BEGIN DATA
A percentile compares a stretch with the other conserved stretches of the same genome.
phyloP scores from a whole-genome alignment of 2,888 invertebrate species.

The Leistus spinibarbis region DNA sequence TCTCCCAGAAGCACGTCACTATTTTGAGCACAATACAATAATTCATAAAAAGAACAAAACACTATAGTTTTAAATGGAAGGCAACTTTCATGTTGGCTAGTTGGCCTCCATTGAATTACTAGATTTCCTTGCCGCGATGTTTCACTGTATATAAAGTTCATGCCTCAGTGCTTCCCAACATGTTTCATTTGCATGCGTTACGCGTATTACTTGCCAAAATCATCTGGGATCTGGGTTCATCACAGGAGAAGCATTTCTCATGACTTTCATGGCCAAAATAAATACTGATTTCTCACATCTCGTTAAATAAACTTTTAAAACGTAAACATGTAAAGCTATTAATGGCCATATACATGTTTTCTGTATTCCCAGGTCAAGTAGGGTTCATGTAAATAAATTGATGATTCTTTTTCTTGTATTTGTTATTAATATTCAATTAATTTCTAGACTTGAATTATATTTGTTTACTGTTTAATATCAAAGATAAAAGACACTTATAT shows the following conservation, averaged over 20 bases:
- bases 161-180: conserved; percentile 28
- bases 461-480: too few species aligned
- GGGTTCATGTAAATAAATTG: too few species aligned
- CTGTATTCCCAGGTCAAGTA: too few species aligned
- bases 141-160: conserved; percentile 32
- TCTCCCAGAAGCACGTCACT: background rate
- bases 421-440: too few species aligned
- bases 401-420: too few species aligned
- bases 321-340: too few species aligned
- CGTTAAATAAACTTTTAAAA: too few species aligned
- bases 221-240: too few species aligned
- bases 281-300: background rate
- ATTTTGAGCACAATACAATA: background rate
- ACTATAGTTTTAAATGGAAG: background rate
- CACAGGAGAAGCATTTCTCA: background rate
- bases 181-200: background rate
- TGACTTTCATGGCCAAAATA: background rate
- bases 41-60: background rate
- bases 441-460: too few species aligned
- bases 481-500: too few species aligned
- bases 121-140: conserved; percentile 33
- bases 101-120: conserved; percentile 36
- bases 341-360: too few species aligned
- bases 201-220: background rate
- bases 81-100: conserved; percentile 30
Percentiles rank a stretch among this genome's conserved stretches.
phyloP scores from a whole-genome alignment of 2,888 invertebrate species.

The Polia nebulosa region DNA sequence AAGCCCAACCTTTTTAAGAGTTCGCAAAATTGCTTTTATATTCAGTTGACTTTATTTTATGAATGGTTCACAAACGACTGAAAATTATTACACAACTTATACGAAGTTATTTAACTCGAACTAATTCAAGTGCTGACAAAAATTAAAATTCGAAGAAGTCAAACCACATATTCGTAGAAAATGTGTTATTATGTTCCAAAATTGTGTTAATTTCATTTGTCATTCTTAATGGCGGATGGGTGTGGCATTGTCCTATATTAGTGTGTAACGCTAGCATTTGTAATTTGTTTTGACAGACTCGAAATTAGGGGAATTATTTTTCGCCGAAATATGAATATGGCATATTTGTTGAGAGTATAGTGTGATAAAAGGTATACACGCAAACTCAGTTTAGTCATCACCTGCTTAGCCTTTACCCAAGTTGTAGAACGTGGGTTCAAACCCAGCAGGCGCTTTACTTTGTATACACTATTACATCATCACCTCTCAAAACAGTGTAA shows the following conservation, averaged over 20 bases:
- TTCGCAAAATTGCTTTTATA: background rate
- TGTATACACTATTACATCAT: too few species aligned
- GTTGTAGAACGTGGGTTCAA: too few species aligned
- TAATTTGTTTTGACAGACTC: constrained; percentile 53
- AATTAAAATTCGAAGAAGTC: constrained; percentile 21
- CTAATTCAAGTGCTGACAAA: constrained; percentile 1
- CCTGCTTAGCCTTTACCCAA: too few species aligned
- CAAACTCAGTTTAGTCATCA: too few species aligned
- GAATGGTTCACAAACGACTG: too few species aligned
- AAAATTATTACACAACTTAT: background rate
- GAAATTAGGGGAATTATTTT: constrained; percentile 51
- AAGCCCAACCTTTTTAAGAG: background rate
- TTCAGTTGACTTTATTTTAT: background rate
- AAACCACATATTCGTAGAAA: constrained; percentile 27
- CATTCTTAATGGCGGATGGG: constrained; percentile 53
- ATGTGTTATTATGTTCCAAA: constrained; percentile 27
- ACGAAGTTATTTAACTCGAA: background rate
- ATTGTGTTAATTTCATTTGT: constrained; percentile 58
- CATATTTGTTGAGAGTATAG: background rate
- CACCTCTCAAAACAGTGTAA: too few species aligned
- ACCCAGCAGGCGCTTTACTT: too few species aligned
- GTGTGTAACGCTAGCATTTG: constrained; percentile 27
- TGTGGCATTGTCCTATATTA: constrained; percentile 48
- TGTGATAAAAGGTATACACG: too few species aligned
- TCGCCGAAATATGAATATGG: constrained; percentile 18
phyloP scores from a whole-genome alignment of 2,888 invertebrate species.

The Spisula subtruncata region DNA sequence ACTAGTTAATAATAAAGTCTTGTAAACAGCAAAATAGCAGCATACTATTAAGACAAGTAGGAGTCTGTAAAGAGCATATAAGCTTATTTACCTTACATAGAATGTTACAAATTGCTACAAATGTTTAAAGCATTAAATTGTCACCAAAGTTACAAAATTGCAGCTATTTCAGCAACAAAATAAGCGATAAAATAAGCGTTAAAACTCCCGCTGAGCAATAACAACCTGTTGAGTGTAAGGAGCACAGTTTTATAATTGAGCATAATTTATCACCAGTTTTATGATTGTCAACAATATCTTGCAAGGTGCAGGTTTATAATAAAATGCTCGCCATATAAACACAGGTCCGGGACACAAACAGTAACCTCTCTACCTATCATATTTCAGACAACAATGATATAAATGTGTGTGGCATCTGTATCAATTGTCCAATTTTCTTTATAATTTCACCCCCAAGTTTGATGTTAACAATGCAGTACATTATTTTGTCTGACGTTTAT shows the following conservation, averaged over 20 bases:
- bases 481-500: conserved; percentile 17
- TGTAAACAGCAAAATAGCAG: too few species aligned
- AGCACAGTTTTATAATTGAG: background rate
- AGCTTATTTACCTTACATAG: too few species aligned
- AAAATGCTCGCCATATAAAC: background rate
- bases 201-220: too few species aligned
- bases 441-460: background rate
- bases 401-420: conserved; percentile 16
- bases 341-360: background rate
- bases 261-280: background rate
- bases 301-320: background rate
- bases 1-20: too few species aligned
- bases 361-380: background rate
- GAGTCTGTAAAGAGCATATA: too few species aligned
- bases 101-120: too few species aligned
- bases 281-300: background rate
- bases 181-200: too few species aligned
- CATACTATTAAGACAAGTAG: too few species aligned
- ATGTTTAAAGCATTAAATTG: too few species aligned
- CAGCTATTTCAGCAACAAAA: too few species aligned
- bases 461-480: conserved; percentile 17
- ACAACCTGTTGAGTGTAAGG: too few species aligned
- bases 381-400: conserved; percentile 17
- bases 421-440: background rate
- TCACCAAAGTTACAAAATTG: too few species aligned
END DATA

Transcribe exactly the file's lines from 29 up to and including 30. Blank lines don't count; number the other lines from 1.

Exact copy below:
Percentiles rank a stretch among this genome's conserved stretches.
phyloP scores from a whole-genome alignment of 2,888 invertebrate species.